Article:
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July 13, 2021

Wyman's taking its Maine wild blueberry message on the road

Courtesy / Wyman's Wyman's brand ambassadors and Bee Wild Mobile drivers Erin Sastre (left) and Amanda Boyd will be visiting events across the state through Sept. 12.

Wyman's, the Milbridge-based producer of Maine wild blueberry products, is traveling the state this summer with its Bee Wild Mobile — a mobile marketing vehicle along the lines of the Oscar Mayer Wienermobile or Planters NUTmobile.

The vehicle will be at events across the state Maine through Sept. 12, bringing information, prizes and Wyman's Just Fruit cups to the people.

"We're looking forward to sharing our passion for fruit with residents and visitors throughout state this summer," Tony Shurman, Wyman's president and CEO, said.

A branded vehicle that meets potential customers where they are has been found to be an effective marketing tool, and the two brand ambassadors manning the Bee Wild Mobile have extensive experience at it, Wyman's said in a news release.

Colleen Craig, Wyman's brand manager, said the so-called experiential marketing offered through the Bee Wild Mobile is "a powerful vehicle to reach new audiences."

The truck is manned by brand ambassadors Amanda Boyd and Erin Sastre, who both have have driven iconic experiential marketing vehicles for national brands, including the Oscar Mayer Wienermobile and Planters NUTmobile, and have completed recognized training programs for commercial vehicles of that kind.

Craig said that, given Boyd and Sastre's experience, "We’re very fortunate to have them join forces to promote the benefits and exceptional taste of wild blueberries for Wyman’s."

Boyd said programs like the Bee Wild Mobile connect people to a product "on a much deeper level than an ordinary advertisement."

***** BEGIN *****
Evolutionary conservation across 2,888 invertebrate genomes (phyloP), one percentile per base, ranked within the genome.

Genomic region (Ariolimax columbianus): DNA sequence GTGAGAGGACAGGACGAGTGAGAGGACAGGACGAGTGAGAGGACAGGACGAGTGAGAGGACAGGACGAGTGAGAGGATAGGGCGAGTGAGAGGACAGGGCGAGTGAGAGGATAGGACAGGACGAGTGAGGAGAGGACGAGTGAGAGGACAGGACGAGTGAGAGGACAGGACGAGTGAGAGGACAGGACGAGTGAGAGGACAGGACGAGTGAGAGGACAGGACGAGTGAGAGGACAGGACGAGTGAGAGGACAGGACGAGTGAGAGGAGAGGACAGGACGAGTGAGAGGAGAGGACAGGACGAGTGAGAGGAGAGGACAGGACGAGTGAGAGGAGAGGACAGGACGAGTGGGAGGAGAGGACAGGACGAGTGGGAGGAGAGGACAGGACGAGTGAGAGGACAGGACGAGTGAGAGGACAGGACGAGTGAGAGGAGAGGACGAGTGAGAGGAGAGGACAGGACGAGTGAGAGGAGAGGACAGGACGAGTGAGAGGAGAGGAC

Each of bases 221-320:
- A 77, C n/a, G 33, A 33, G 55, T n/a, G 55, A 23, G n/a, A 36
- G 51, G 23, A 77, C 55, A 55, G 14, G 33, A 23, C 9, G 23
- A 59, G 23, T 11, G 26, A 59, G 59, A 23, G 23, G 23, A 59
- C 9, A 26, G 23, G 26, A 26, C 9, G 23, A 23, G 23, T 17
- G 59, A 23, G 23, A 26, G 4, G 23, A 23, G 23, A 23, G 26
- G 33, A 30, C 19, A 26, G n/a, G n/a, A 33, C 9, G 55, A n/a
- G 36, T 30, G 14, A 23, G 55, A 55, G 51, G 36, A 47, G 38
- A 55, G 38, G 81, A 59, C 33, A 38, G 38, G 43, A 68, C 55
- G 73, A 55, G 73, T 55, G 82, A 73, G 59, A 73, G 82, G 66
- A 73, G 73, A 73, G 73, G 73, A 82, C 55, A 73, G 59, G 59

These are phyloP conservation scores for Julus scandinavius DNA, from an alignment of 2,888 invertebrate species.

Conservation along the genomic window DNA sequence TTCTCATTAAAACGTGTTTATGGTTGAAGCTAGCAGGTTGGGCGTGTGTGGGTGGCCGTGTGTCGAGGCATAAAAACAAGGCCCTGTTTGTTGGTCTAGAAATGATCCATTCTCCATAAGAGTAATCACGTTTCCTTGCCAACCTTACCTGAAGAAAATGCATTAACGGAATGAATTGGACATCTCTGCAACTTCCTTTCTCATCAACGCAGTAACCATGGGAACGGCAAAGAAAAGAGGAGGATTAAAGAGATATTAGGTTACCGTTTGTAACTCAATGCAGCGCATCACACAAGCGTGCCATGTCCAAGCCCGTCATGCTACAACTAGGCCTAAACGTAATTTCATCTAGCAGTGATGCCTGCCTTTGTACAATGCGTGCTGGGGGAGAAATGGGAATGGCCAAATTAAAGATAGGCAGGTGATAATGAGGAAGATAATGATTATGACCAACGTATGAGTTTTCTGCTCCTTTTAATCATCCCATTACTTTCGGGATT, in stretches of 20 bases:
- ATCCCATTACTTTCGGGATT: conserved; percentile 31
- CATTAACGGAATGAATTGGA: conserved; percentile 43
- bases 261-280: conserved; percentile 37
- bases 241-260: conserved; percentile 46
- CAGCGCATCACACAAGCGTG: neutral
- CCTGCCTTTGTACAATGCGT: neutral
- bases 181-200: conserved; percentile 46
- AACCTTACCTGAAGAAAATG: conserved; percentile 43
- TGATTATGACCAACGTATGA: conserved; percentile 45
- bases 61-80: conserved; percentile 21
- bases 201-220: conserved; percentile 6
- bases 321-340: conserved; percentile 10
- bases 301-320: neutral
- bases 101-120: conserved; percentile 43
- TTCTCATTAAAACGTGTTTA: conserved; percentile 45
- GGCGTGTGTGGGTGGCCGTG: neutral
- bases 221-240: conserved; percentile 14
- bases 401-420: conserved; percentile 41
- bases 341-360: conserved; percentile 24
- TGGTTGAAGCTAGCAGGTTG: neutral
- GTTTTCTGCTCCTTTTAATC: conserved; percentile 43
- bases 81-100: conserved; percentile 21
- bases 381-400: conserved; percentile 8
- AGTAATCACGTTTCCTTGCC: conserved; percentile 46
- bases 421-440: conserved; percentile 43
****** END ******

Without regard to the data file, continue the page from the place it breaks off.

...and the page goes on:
Connecting people to the product

The effort comes as the climate change increasingly threatens wild blueberries, which add an estimated $250 million a year to the state's economy. The fruit is only grown in Downeast Maine and Canada's Maritime provinces, and is smaller than the high bush blueberries grown in other areas

Established in 1874, Wyman's is a fourth-generation family owned company, the oldest of Maine’s six major wild-blueberry processors and one of the leading wild blueberry growers, processors and marketers worldwide. Wyman's processes, freezes and cans wild blueberries from thousands of acres of their own land in Washington County as well as in partnership with local growers around the state.

Wyman’s can freeze 2 million pounds of wild blueberries a day during the harvest season, typically late July to early August. the company's fruit goes into a wide array of products and is used in recipes at restaurants and bakeries. That said, the company wants people in its native state, both visitors and residents, to have a better idea of who they are.

Through Sept. 12, the Bee Wild Mobile will appear at festivals and other events across the state, including a Portland Sea Dogs game, fairs, the Thompson Point Sunset Series, L.L.Bean outdoor events and the state's Bicentennial Parade in Lewiston on Aug. 21. It will also be in Wiscassett and Hope on Maine Wild Blueberry Weekend Aug. 7-8.

The two Bee Mobile ambassadors bring more than just driving skills and blueberry knowledge to the job.

Boyd, of Franklin, Mass., graduated from S.I. Newhouse School of Public Communications at Syracuse University with a bachelor of science in advertising. Her advertising and brand experience includes being an Oscar Mayer "Hotdogger," driving the Oscar Mayer Wienermobile and serving as a brand ambassador for the company. She is a graduate of Oscar Mayer's Hot Dog High Program, which trains brand ambassadors on critical skills, including event management and driving laws. She has driven the Wienermobile across 20 states.

Sastre, of Saint Charles, Ill., graduated from the University of Missouri, with a bachelor of arts in journalism with a concentration on strategic communications. She has been a brand ambassador for Planters, and graduated from Peanut Prep, a two-week training program that involves driving tests and media training. She has driven the Planters NUTmobile in 22 states.

"If this past year has taught me anything, it’s that people really appreciate and crave interaction," Sastre said. "Driving the NUTmobile during the pandemic, I saw firsthand how something as small as passing us on the highway made people smile."

It's not the first time such a mobile marketing campaign has traveled Maine. L.L.Bean Inc.'s 13-foot-high Bootmobile is familiar to Mainers, and Falmouth marketing firm TideSmart develops experiential campaigns for clients nationwide.   

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